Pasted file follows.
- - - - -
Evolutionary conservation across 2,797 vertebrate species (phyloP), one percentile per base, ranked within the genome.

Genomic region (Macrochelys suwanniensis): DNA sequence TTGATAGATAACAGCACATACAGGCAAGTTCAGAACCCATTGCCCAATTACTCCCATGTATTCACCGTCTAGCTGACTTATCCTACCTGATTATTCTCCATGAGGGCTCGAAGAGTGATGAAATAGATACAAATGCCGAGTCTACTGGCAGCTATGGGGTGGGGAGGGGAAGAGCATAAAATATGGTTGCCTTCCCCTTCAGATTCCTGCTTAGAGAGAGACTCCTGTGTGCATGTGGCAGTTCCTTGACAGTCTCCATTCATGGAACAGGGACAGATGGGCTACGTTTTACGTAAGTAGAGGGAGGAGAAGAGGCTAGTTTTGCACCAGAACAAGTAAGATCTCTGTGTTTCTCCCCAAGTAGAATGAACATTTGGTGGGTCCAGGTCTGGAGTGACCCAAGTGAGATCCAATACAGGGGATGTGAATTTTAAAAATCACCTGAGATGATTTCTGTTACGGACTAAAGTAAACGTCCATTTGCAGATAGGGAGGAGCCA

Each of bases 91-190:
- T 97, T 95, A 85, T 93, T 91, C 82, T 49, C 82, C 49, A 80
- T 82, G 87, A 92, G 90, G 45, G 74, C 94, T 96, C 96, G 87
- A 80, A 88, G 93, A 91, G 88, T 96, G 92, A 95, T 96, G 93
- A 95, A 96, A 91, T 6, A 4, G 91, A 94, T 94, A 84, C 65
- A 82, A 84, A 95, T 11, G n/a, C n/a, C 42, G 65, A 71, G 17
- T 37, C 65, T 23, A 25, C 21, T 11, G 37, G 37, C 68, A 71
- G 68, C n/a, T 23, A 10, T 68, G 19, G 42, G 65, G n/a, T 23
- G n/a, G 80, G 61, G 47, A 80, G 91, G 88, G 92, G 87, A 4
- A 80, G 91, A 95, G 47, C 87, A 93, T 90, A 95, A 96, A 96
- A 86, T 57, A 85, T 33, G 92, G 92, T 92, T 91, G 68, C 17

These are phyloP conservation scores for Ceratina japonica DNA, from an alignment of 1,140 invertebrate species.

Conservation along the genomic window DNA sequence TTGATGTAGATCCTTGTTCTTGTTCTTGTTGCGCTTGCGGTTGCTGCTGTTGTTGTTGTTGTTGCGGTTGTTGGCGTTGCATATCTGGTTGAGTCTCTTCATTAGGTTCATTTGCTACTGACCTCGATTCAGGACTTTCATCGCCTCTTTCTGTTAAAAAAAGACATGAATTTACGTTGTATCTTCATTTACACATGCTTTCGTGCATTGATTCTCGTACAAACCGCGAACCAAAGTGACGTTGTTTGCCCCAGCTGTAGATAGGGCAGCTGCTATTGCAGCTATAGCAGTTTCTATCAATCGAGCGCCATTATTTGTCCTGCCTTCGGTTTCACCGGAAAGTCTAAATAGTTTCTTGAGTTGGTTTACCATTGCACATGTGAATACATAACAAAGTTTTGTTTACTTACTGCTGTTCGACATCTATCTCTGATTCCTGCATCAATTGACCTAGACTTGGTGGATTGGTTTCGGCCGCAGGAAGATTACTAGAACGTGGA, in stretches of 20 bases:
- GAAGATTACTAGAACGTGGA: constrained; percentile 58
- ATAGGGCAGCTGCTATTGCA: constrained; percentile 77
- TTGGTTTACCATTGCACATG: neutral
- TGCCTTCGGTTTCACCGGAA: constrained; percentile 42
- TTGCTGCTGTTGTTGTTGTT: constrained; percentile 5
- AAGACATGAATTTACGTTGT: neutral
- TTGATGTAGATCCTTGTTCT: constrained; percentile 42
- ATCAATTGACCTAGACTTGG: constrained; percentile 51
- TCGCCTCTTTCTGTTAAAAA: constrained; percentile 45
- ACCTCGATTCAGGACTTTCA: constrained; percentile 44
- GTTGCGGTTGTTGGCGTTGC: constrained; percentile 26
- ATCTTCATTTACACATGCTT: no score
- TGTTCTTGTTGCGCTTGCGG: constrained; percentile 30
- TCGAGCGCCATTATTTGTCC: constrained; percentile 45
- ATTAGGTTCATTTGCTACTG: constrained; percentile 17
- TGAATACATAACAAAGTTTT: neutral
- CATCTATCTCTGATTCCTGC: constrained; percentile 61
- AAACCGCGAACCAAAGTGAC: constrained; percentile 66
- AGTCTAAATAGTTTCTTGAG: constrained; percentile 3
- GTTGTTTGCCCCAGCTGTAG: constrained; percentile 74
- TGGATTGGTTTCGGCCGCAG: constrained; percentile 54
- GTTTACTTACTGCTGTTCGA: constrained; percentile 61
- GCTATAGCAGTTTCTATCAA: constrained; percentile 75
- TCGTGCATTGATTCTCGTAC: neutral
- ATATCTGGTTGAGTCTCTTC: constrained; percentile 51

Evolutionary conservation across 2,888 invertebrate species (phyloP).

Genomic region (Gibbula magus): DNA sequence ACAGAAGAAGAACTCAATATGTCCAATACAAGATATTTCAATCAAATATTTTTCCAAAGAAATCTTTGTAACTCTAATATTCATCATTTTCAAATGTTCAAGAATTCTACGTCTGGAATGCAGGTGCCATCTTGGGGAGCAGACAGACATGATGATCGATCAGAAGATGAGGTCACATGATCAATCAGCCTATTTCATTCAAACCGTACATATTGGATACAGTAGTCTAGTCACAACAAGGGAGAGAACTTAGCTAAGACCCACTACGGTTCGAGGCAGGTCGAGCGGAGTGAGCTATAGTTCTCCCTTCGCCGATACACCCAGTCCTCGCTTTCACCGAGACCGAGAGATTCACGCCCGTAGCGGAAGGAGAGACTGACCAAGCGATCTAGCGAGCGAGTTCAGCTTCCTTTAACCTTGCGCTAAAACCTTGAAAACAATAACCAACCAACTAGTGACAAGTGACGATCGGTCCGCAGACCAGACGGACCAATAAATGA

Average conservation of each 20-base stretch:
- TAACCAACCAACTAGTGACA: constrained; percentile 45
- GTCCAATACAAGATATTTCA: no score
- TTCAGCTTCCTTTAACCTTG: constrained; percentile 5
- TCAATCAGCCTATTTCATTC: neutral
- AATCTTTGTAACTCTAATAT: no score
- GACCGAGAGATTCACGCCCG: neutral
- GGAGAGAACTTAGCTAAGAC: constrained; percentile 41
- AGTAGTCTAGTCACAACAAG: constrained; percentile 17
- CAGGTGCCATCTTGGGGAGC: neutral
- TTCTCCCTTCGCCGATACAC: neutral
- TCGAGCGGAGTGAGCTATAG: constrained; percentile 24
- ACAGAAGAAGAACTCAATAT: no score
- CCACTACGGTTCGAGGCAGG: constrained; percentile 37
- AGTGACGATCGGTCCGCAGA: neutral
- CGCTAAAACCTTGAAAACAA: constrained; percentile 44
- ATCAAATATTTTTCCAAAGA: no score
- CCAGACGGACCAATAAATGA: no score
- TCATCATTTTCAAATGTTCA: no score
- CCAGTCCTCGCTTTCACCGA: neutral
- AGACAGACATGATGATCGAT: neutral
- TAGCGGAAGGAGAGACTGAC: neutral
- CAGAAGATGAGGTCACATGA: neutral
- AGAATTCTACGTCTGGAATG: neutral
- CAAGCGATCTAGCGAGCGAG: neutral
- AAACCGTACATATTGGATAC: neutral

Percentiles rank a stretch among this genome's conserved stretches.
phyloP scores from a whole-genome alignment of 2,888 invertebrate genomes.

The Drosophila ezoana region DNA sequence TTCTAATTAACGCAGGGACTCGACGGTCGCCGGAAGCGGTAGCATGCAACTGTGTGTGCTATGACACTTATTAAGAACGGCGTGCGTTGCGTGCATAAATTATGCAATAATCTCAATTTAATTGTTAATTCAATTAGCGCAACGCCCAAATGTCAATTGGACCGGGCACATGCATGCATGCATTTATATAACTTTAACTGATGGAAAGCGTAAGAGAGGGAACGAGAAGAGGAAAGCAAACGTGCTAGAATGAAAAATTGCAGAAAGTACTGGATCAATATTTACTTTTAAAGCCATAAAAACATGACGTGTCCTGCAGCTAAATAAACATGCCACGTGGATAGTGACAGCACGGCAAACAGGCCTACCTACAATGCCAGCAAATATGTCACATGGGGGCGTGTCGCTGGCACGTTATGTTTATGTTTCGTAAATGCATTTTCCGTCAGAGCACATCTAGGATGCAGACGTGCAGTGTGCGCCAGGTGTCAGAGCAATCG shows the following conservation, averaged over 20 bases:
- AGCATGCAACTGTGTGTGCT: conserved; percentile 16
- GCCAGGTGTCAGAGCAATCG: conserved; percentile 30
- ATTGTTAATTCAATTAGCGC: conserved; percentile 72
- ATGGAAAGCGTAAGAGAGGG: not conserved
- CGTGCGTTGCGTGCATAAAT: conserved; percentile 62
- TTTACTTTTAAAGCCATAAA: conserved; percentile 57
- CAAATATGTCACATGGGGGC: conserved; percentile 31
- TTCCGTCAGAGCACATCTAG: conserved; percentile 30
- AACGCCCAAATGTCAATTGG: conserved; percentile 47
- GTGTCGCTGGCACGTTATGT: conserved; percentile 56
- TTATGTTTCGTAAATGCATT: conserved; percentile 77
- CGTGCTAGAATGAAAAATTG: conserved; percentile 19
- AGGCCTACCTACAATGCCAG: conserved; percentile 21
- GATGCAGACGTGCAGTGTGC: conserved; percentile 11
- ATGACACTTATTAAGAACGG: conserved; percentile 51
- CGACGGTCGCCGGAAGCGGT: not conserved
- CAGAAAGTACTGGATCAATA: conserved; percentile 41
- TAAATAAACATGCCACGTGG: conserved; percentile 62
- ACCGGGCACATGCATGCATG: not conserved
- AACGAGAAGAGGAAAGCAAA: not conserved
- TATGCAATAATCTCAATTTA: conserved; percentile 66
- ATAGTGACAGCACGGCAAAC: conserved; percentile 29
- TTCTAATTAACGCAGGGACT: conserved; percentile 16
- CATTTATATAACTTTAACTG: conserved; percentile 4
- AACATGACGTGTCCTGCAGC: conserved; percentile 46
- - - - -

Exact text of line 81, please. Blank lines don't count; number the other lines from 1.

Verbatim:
- GTGTCGCTGGCACGTTATGT: conserved; percentile 56